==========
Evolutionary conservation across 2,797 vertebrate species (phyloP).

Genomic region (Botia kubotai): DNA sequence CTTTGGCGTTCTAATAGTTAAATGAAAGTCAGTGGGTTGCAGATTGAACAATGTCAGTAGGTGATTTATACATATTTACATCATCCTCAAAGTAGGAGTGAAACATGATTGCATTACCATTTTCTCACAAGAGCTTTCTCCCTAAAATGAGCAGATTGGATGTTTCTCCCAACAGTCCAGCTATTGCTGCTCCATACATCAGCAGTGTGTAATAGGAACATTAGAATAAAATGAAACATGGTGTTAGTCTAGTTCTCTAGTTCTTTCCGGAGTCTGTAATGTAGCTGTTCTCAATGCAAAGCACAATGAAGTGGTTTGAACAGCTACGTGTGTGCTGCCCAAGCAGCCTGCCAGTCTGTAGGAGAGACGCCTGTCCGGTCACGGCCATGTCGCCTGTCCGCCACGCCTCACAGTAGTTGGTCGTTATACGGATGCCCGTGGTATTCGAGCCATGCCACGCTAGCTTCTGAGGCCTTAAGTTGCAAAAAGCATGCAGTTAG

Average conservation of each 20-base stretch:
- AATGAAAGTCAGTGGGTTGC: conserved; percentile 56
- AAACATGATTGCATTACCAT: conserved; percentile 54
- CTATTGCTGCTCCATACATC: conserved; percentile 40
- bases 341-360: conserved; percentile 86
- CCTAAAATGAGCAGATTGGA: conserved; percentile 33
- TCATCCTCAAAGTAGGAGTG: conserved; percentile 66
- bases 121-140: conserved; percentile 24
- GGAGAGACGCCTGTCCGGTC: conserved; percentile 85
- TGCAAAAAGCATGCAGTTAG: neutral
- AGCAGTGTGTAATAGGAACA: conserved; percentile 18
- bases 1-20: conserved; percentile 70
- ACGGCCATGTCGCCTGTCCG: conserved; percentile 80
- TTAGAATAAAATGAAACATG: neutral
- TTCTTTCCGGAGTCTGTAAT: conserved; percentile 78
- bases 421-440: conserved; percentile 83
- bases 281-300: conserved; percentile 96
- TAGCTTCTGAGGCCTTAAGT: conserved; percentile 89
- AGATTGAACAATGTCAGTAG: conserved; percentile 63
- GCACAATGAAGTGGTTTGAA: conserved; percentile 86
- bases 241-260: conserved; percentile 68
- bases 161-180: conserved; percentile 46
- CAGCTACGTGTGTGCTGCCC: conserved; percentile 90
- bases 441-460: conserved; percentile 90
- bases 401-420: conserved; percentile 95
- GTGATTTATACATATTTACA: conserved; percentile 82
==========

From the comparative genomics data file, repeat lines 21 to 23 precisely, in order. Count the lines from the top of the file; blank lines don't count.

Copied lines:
- AGATTGAACAATGTCAGTAG: conserved; percentile 63
- GCACAATGAAGTGGTTTGAA: conserved; percentile 86
- bases 241-260: conserved; percentile 68